Issued January 22, 2010, Vol. 6, Issue 1

Brad Udall – WWA Director
Jeff Lukas, Christina Alvord, Kristen Averyt – Editors/Writers
Lucia Harrop – Graphic Designer
Klaus Wolter, Gary Bates – Asst. Editors

PRINTER-FRIENDLY VERSION


January 2010 Summary

Temperature & Precipitation — The operative word for December was "cold", with large departures from average temperatures and many new records for daily minimum temperatures across the region. Storms in December mainly tracked across the southern part of the region, leaving above-average precipitation in southern Utah, and southwestern and eastern Colorado, and below-average precipitation elsewhere.

Hydrological Conditions Overall drier-than-average conditions for most of the region since October 1 have led to an expansion of drought area, below-average January 1 regional snowpacks, and below-average January 1 forecasts for spring-summer runoff for nearly all basins.

ENSOThe ongoing El Niño strengthened and is currently a moderate to strong event. It is expected to peak in the next 1-2 months and then persist through at least spring 2010, while continuing to exert some influence on climate in the Intermountain West.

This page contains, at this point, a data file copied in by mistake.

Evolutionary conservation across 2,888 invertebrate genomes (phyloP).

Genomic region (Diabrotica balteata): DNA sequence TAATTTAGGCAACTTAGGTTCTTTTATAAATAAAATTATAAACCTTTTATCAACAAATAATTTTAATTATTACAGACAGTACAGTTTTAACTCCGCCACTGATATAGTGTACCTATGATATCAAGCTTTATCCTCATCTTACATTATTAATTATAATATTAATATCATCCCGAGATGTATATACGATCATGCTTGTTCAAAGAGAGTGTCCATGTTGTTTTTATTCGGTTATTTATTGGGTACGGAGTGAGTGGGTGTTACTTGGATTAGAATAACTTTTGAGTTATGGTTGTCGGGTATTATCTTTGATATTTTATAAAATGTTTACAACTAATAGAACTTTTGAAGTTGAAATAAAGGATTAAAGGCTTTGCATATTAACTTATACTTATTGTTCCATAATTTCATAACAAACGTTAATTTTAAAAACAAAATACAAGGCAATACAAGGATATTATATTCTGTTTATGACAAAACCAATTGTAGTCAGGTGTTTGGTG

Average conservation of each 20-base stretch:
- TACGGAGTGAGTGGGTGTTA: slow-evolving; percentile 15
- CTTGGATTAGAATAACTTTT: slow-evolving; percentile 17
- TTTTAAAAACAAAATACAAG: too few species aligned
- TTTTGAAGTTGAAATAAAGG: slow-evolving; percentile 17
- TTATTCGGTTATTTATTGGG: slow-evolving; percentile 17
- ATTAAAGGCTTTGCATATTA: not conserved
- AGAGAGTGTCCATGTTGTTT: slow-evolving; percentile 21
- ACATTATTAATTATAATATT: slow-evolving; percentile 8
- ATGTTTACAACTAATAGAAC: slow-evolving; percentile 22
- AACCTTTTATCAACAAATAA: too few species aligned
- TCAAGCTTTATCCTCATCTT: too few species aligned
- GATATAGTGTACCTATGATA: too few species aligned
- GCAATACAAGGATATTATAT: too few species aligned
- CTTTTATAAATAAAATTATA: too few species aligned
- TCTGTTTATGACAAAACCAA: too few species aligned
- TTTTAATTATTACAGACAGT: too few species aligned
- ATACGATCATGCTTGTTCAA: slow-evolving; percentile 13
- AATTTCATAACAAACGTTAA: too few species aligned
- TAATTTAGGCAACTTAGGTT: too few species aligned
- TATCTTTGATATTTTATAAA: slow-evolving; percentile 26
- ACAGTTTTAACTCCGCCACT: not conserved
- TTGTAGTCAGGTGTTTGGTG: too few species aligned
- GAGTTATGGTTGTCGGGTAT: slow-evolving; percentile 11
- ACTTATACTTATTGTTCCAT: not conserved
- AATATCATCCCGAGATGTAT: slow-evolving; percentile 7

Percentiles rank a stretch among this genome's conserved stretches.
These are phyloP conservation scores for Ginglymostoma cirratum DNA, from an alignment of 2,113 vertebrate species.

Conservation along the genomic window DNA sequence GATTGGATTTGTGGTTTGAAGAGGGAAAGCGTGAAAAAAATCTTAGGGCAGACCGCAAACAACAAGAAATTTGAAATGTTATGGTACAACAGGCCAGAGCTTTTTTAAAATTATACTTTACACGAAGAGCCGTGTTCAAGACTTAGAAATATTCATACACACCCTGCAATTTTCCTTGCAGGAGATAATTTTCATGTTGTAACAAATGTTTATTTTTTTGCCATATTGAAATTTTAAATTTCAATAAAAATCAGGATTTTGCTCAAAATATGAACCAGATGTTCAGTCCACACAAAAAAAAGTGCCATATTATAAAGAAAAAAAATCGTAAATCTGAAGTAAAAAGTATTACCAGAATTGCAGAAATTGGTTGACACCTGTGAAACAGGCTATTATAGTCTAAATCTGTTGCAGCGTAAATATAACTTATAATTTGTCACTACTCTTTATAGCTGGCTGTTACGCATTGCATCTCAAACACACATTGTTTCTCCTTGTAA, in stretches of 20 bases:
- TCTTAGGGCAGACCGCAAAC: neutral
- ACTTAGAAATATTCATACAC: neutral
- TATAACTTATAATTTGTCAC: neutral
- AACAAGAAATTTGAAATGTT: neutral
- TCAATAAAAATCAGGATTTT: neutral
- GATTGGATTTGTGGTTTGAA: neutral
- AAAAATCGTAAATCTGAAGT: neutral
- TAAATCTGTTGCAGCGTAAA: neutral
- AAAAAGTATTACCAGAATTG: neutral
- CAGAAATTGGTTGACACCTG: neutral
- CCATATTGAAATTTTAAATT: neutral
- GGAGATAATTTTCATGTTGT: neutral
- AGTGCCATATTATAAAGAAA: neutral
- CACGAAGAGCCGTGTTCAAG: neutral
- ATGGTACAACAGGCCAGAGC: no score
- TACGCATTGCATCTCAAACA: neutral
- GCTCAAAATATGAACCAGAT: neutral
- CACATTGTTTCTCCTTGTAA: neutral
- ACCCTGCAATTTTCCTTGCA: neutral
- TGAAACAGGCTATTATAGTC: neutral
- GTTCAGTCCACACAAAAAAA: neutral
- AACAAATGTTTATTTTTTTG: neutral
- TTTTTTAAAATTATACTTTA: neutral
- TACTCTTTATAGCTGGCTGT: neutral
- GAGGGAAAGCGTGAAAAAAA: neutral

Climate Forecasts Seasonal climate outlooks indicate an enhanced risk of above-average temperatures over much of the Intermountain West during February 2010 and through the spring. An enhanced risk of above-average precipitation is also indicated for February across much of the region, but in subsequent forecast periods there is no clear precipitation signal for the region.

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Announcements & News

WUCA White Paper on Climate Modeling for Water Management